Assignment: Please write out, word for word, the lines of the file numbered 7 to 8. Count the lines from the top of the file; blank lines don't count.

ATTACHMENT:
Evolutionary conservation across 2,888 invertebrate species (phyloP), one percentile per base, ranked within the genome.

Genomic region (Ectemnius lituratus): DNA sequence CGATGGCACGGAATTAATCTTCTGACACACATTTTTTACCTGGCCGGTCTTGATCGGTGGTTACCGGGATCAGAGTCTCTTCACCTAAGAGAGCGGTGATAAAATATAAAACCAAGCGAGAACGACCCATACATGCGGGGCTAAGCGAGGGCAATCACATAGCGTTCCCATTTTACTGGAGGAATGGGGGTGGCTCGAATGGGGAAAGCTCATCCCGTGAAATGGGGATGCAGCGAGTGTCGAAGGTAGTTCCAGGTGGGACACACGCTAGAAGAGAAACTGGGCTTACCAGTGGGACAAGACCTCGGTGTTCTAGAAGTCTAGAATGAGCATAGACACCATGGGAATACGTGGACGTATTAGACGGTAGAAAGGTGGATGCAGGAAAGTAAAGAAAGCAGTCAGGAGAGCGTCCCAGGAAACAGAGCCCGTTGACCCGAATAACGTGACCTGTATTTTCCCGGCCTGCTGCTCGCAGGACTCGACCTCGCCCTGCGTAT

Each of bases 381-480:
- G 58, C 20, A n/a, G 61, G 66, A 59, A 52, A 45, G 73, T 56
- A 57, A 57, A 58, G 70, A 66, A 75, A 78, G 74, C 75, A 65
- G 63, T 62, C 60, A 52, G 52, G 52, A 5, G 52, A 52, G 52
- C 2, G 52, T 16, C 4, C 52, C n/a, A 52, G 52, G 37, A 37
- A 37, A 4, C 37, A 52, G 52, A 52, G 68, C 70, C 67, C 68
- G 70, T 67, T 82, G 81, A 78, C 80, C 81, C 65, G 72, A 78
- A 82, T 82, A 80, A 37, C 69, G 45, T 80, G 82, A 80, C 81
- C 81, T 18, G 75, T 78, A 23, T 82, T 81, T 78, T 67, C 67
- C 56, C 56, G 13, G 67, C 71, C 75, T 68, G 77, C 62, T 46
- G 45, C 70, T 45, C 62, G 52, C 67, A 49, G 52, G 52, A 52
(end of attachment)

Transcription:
- C 2, G 52, T 16, C 4, C 52, C n/a, A 52, G 52, G 37, A 37
- A 37, A 4, C 37, A 52, G 52, A 52, G 68, C 70, C 67, C 68